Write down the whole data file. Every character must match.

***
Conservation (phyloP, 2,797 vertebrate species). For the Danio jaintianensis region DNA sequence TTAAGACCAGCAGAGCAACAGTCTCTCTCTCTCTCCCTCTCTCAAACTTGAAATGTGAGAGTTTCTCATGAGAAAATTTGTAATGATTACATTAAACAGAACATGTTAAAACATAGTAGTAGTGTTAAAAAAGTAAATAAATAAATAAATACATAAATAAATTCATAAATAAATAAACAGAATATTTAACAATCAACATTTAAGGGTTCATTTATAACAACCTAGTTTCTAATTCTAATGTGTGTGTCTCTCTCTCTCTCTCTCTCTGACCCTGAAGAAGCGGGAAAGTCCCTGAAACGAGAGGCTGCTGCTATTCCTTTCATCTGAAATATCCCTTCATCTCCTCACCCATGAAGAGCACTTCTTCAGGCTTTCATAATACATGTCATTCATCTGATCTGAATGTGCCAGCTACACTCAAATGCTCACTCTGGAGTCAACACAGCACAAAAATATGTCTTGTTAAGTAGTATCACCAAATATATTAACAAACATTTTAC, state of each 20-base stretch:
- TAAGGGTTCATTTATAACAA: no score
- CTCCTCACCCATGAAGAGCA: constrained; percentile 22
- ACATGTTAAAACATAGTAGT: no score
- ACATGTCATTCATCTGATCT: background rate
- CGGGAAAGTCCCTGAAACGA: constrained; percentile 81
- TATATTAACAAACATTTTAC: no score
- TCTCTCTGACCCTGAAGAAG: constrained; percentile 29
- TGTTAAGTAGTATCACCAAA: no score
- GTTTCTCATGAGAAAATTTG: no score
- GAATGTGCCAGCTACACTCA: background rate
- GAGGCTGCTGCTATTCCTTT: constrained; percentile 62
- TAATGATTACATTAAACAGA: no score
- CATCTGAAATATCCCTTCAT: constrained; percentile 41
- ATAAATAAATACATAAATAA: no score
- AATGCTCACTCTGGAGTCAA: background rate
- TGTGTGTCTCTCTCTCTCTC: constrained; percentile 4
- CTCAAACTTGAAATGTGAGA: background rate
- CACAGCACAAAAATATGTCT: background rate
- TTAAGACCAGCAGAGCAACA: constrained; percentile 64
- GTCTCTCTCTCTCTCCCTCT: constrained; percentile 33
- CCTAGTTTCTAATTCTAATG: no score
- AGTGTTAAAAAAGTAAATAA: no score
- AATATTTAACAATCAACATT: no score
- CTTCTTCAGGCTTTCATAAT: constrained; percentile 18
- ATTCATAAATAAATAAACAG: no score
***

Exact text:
Conservation (phyloP, 2,797 vertebrate species). For the Danio jaintianensis region DNA sequence TTAAGACCAGCAGAGCAACAGTCTCTCTCTCTCTCCCTCTCTCAAACTTGAAATGTGAGAGTTTCTCATGAGAAAATTTGTAATGATTACATTAAACAGAACATGTTAAAACATAGTAGTAGTGTTAAAAAAGTAAATAAATAAATAAATACATAAATAAATTCATAAATAAATAAACAGAATATTTAACAATCAACATTTAAGGGTTCATTTATAACAACCTAGTTTCTAATTCTAATGTGTGTGTCTCTCTCTCTCTCTCTCTCTGACCCTGAAGAAGCGGGAAAGTCCCTGAAACGAGAGGCTGCTGCTATTCCTTTCATCTGAAATATCCCTTCATCTCCTCACCCATGAAGAGCACTTCTTCAGGCTTTCATAATACATGTCATTCATCTGATCTGAATGTGCCAGCTACACTCAAATGCTCACTCTGGAGTCAACACAGCACAAAAATATGTCTTGTTAAGTAGTATCACCAAATATATTAACAAACATTTTAC, state of each 20-base stretch:
- TAAGGGTTCATTTATAACAA: no score
- CTCCTCACCCATGAAGAGCA: constrained; percentile 22
- ACATGTTAAAACATAGTAGT: no score
- ACATGTCATTCATCTGATCT: background rate
- CGGGAAAGTCCCTGAAACGA: constrained; percentile 81
- TATATTAACAAACATTTTAC: no score
- TCTCTCTGACCCTGAAGAAG: constrained; percentile 29
- TGTTAAGTAGTATCACCAAA: no score
- GTTTCTCATGAGAAAATTTG: no score
- GAATGTGCCAGCTACACTCA: background rate
- GAGGCTGCTGCTATTCCTTT: constrained; percentile 62
- TAATGATTACATTAAACAGA: no score
- CATCTGAAATATCCCTTCAT: constrained; percentile 41
- ATAAATAAATACATAAATAA: no score
- AATGCTCACTCTGGAGTCAA: background rate
- TGTGTGTCTCTCTCTCTCTC: constrained; percentile 4
- CTCAAACTTGAAATGTGAGA: background rate
- CACAGCACAAAAATATGTCT: background rate
- TTAAGACCAGCAGAGCAACA: constrained; percentile 64
- GTCTCTCTCTCTCTCCCTCT: constrained; percentile 33
- CCTAGTTTCTAATTCTAATG: no score
- AGTGTTAAAAAAGTAAATAA: no score
- AATATTTAACAATCAACATT: no score
- CTTCTTCAGGCTTTCATAAT: constrained; percentile 18
- ATTCATAAATAAATAAACAG: no score